Here is something that just fascinated me -- and perhaps you've already seen this and it won't be new to you -- Adam named Eve after the fall. Up to that point, she was merely called "the woman" which is what Adam named her right after her creation. Immediately after God curses Adam and Eve because of their sin -- telling them they will die -- Adam "called his wife's name Eve because she was the mother of all the living". She was named mother of all the living even though at that moment she began dying.

Why is that significant? It's obviously an amazing contradiction of terms! Dr. Ware pointed out that you can see the mercy of God in the very center of the curse (Gen 3:15): "I will put enmity between you and the woman and between your offspring and her offspring, he shall bruise your head and you shall bruise his heel." This great verse which promises redemption is often referred to as the first time Christ is specifically pointed to in the Bible, which is a beautiful promise all mankind may cling to.

Here is the part that I never really considered before: Adam knew it too. He got it! He heard the promise and his newly-fallen mind was somehow able to grasp a bit of its weight, and therefore, he turned to his wife and named her "Mother of all the living". Through her had come the curse (even though Adam was held responsible and bore the heavier punishment), and through her would come the One who breaks the curse!

Isn't that beautiful? Is not our God merciful? Rejoice in that today and worship Him!

Wednesday, September 05, 2007

Time and Money Saver

Do you dislike grocery shopping? It is one of the tasks that we all share in -- man, woman, single, married. We have to eat. We have to go to the grocery store.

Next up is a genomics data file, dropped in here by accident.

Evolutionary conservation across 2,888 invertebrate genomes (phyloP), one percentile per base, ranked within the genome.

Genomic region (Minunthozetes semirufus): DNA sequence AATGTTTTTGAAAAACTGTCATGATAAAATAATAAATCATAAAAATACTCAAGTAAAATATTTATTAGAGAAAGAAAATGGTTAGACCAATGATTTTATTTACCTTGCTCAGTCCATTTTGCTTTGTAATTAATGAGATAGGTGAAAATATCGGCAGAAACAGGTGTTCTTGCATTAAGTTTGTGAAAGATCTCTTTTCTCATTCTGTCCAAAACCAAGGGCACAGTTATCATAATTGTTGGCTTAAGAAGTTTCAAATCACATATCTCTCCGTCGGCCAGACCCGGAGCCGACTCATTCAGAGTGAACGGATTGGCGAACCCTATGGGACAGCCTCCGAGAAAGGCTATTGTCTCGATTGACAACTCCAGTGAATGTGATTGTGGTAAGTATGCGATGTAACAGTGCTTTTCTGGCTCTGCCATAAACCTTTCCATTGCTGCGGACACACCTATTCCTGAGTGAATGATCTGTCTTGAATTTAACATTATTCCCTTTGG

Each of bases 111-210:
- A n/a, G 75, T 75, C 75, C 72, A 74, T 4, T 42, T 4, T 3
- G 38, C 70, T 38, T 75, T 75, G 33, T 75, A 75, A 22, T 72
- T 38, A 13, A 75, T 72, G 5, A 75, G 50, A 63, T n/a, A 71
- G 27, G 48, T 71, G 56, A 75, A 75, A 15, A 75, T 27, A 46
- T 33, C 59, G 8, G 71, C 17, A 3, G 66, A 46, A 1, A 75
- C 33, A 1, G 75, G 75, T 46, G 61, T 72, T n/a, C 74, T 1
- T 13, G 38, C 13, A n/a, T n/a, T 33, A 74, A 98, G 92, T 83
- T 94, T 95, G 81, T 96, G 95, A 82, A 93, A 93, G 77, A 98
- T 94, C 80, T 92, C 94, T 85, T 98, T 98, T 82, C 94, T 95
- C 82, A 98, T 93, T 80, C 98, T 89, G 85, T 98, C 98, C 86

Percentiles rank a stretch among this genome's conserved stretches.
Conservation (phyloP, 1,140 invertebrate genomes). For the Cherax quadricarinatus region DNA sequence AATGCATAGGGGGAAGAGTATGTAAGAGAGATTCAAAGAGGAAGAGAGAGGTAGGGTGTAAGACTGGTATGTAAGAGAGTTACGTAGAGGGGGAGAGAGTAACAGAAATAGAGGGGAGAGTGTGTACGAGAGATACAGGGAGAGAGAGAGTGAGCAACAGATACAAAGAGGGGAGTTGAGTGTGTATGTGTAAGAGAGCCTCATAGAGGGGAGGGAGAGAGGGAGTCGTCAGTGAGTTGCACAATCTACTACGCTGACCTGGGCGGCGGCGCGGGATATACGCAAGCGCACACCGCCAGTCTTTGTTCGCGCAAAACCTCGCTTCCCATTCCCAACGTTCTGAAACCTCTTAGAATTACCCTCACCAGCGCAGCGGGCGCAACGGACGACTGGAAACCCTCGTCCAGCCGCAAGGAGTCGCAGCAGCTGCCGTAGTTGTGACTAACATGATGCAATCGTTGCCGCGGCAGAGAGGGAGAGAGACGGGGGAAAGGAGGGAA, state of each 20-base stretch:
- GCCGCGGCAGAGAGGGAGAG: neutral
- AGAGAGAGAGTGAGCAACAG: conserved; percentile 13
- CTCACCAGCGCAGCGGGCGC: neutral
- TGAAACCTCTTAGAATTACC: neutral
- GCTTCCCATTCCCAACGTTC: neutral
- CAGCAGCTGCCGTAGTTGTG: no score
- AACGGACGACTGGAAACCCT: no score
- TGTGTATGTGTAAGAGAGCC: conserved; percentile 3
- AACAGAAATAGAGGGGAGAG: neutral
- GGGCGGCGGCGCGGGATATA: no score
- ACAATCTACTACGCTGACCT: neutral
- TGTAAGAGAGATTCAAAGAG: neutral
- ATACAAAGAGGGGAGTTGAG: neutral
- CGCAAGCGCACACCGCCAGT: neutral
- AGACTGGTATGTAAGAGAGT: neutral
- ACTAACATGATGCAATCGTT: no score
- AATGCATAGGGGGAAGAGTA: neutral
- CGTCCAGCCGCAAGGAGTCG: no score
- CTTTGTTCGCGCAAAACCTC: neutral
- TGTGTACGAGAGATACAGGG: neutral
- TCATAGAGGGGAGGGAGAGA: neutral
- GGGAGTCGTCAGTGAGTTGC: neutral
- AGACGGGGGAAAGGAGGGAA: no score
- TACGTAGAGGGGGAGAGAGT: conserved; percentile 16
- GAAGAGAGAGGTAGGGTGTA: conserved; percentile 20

For whatever reason, I have always loved grocery shopping. Maybe it's because I grew up with my dad in the grocery business -- stopping at grocery stores on our vacations, admiring polaroids of displays my dad had made back when he was a store manager before we came along, attending "buyers fairs" where the nice food vendors lavished freebies on us because we were kids. I also love food. So pretty much, I like grocery shopping too much. I want that task to have a priority, a night off, so I can enjoy my freedom wandering the isles. And I always spend way too much. Despite the list, despite the shopping on a full stomach rule -- I just can't help it, I see things and it gives me ideas.

So -- here's my tip! Go shopping early in the morning. This morning I was there before 6, and even though it was dark out, it was perfectly safe, because the only people out that early are too old to mug you! I was also not awake enough to think past my list. I had no big ideas while in the produce section. I actually only bought what was on my list (and I didn't forget anything, so methodical was my shopping). Mrs. Mohler would be proud.